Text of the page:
Ministers unveil eight-year plans for hospital

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THE Hospital will be replaced with health facilities at Overdale, Kensington Place and St Saviour’s Hospital, if plans revealed by ministers yesterday are given the go-ahead.

More than a decade after the Island’s needs for a new hospital were first set out, a draft feasibility study has been issued by the government outlining how new facilities would be developed in stages across the next eight years, with the aim of completing the work by the end of 2031.

Under the plans, an acute inpatient hospital would be built at Overdale, with an outpatients’ facility at Kensington Place and Gloucester Street and a new ‘health village’ near St Saviour’s Hospital.

Funding for the first phase of the New Healthcare Facilities programme is due to be debated as part of the Government Plan process in December.

Ministers have listed a series of advantages to pushing ahead with a multi-site approach.

They say that the scheme would be lower-risk in financial and construction terms than a single-site facility, leaving scope for future expansion and key-worker accommodation.

They also highlight smaller buildings than those of previous schemes and the fact that no ‘substantial changes’ would be required to Westmount Road, the Jersey Bowling Club or Westmount Terrace.

Ministers said this was ‘possible because of the predicted reduced traffic movements to the site, given that not all services will be located there’.

Infrastructure Minister Tom Binet said in March that the Jersey Bowling Club had been given ‘99% certainty’ that it would not need to leave its current home on Westmount Road, with the 110-year-old club previously having been destined to move from its historic green to Warwick Farm in order for the road to be straightened, flattened and widened as part of the past government’s Our Hospital project.

But having ruled out the previous scheme, saying it was unaffordable, the government has yet to give any idea of how much its latest proposals would cost. Ministers have been unable to say whether any savings will be made on the £804million price tag for the single-site Overdale plan, which was passed by the previous States Assembly but then placed on hold, and ultimately scrapped, by the new government.

Overdale has now been earmarked as the preferred location for the acute inpatient hospital Picture: DAVID FERGUSON (35922764)

Critics, including members of Reform Jersey and former Deputy Chief Minister Lyndon Farnham, who held political responsibility for the hospital project between 2018 and 2022, have seized on the lack of detailed costings and expressed concern that the eventual bill will surpass the Our Hospital figure.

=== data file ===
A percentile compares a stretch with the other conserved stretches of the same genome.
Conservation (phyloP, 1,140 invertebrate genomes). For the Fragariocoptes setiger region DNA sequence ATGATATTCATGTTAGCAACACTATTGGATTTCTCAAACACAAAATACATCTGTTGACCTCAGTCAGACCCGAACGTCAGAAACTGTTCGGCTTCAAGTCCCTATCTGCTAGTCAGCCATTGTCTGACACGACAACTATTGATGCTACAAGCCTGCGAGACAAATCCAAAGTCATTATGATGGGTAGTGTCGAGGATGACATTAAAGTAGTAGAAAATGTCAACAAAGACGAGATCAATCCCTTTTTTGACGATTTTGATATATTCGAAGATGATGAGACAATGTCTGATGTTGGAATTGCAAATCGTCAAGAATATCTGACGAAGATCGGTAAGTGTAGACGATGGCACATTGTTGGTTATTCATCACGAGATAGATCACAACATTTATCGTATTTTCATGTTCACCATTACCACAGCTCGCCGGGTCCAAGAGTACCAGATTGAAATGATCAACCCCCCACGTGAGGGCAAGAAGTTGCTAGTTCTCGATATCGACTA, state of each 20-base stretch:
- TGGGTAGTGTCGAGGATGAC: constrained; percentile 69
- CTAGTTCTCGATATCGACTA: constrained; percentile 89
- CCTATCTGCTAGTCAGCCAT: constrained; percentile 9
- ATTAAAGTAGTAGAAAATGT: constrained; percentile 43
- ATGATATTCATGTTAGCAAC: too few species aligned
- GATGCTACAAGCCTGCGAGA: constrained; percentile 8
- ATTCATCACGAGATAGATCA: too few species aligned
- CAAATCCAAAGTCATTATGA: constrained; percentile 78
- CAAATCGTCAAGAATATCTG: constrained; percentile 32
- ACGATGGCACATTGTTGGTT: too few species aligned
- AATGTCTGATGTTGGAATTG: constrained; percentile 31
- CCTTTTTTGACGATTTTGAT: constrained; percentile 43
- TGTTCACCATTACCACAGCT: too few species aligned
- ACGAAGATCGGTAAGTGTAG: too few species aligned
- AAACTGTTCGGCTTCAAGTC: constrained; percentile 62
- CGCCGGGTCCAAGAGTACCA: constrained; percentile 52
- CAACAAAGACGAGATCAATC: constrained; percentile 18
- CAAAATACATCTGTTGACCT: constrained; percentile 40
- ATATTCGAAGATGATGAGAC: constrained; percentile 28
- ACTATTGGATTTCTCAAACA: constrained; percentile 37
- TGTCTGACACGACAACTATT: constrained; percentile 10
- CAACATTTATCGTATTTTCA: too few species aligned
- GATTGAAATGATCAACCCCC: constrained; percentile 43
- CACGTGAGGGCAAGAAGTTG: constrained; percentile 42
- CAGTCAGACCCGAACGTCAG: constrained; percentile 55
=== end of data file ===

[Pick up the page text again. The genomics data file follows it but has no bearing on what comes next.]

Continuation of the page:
Two options were outlined at a series of evaluation workshops held in recent weeks, with marks awarded across a series of categories. The preferred option eventually scored 359 points out of a maximum score of 567, more than twice the 178 figure for the alternative scheme, in which the two sites would have retained their existing uses.

The main components of the proposed multi-site solution:

– The acute hospital at Overdale, for which it is hoped planning permission will be achieved by the end of 2023, with construction starting in 2025 and finishing in 2028. Initial indications of the scale of the building are that it would have a maximum height of four storeys, with a clinical storey being around 50% larger than the equivalent in a residential or office building.

– The outpatient facility on the existing Gloucester Street site, also using land at Kensington Place that was formerly occupied by two hotels and then sold to Andium Homes before being brought back into the frame. This site would operate during ‘extended daytime’ hours of approximately 7am to 7pm, with work at Kensington Place starting in 2025 and potentially being completed by 2027, followed by further phases mapped out for a three-year period starting in 2028. A maximum height of four clinical storeys has been indicated, with the project team hoping that this will prove more acceptable than previous schemes.

– The Health Village adjacent to the existing healthcare site at St Saviour, with a field next to Clinique Pinel earmarked for new facilities which could potentially provide services for mental-health and dementia patients, other therapies and a ‘step-down’ facility for patients leaving hospital. The green field has not been earmarked for development in the Bridging Island Plan and would require planning approval.

Most elements of the Health Village would be single-storey, with the remaining buildings having two storeys.

– The Enid Quénault Health and Wellness Centre in the former Les Quennevais School. Work on establishing this facility for the west of the Island is in progress.

Addressing the issue of cost, Treasury Minister Ian Gorst said: ‘We are committed to ensuring that the plans we follow represent the best value for money for Islanders and mitigate the financial risks of developing a single-site hospital with a single contractor.

‘I will be working alongside ministerial colleagues to ensure that the cost proposals brought to the Assembly in the Government Plan present States Members with the most prudent means of delivering multi-site healthcare and provide for the ongoing work on our health estate.’

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